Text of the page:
The Tea Party had at least one wish granted on Monday, with Ted Cruz throwing his hat into the ring for a 2016 presidential run, the first contender to formally announce.
Although it's unlikely the junior senator from Texas--also the first Hispanic senator from the Lone Star State--will secure the nomination, he'll surely help define the debate and possibly push it further to the right, policy analysts say. Discussion topics on the table for Cruz, which may be of interest to some businesses, include overturning Obamacare and abolishing the Internal Revenue Service. Those ideas stand in contrast to more mainstream business issues, like arriving at a corporate tax compromise or fixing the broken immigration system, likely to be promulgated by other candidates.
"Cruz's agenda is much more anti-crony capitalism and free-enterprise libertarianism than that of the other potential candidates," says Stan Veuger, a resident scholar and economist at the American Enterprise Institute.
In other words, Cruz is an aggressive free-market capitalist who believes in unfettered business, Veuger says, adding that politically Cruz believes in a strict reading of the U.S. Constitution. That is borne out, in part, by Cruz's affiliation with the Federalist Society, the conservative think tank devoted to forwarding an originalist interpretation of the Constitution, Veuger says.
With the exception of Rand Paul, the junior senator from Kentucky, who is also defiantly libertarian, Cruz stands in contrast to the evolving slate of Republican hopefuls, including New Jersey governor Chris Christie, Wisconsin governor Scott Walker, and former Florida governor Jeb Bush. Policy analysts see Bush as the most centrist Republican option. He'll likely be focused on issues with a broader appeal, such as public education reform and lowering taxes. (Bush has not formally announced his intention to run.)
Following his 2012 election, Cruz first rose to national attention for his role in the 2013 government shutdown. At the time, he filibustered a stopgap funding measure, speaking continuously for 21 hours about the need to defund the Affordable Care Act.
Since then, Cruz has taken up the banner for numerous Tea Party causes, such as abolishing the Export-Import Bank, which guarantees loans to U.S. exporters, but which some tend to view as a corporate welfare for such large companies as Boeing and Caterpillar. Both large and small companies use the bank to finance business activities overseas. The Ex-Im bank has been the subject of continuous attack from another Texas ally, Representative Jeb Hensarling (R-Texas), chairman of the House Financial Services Committee, who has lobbied hard for closing the bank.
Cruz has consistently taken provocative stances on issues like net neutrality, which he has opposed, calling it "Obamacare for the internet," and an internet sales tax, which he opposes as well. He was also a forceful proponent of recent XL pipeline legislation, vetoed by President Obama, and he has opposed federal subsidies for alternative energy sources, such as ethanol.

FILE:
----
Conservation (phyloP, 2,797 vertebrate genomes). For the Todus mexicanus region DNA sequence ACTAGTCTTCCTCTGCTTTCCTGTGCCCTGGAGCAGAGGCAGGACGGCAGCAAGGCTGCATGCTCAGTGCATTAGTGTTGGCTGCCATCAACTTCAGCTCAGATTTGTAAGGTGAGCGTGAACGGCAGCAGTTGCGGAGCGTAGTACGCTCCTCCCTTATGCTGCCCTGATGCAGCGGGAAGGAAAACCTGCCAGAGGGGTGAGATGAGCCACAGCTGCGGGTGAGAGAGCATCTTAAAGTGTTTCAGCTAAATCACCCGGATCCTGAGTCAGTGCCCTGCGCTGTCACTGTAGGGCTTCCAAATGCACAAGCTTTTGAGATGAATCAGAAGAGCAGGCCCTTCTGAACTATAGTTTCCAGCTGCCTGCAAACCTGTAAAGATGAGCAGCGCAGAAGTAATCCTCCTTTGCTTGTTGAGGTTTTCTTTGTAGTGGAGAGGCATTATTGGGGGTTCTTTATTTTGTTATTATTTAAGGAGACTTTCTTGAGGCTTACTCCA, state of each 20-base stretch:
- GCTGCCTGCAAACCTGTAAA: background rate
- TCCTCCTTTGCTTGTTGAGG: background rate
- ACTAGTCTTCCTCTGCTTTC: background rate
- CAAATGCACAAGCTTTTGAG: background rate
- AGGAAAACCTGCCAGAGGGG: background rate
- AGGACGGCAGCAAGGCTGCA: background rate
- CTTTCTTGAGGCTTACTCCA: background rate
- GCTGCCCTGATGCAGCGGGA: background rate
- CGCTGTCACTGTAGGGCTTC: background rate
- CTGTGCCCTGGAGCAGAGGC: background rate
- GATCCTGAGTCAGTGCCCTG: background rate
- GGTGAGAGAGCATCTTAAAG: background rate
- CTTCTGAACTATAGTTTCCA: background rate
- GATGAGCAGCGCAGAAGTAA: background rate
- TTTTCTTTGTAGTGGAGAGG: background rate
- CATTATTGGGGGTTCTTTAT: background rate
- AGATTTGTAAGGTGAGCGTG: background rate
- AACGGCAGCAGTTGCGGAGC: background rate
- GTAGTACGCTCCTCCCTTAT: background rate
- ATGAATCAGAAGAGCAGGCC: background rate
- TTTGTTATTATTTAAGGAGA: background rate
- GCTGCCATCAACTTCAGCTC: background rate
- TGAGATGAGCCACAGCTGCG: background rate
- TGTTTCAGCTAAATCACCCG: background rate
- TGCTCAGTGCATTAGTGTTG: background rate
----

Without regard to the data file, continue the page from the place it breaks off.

"Cruz may take positions that many businesses would agree with, but he operates in a way that produces enormous collateral costs," says Robert Shapiro, a senior policy scholar at Georgetown's Center for Business and Public Policy, and former economic adviser to President Clinton.
The prime example of such maneuvering, Shapiro says, is the government shutdown and brinkmanship over increasing the national debt in late 2013. The cost to the nation stemming from that 16-day shutdown is estimated at between $2 billion and $6 billion. Further, Congress's refusal to increase the national borrowing limit around the same time rattled world markets and resulted in the first-ever downgrade of U.S. sovereign debt.
Prior to his election to the Senate, Cruz was the solicitor general of Texas, where he successfully argued in cases against gun control, in support of public monuments to the Ten Commandments, and for redistricting that favored non-minorities in Texas. He also worked in private practice for five years for Morgan Lewis & Bockius, and clerked for former Supreme Court chief justice William Rehnquist. He was a campaign aide to George W. Bush in the run up to the 2000 election.
Most recently, Cruz was one of 47 senators who signed a letter to Iran's leaders, warning them against making a deal with the Obama administration on nuclear non-proliferation.
Ivy League educated with a degree from Princeton and a law degree from Harvard, Cruz was born in Calgary, Canada. A holder of dual U.S. and Canadian citizenship, he formally renounced his Canadian citizenship in May 2014.
Cruz's office was not immediately available to comment. The U.S. Chamber of Commerce and the National Federation of Independent Business, both conservative-leaning business organizations, said they had no comment on Cruz's announcement to run.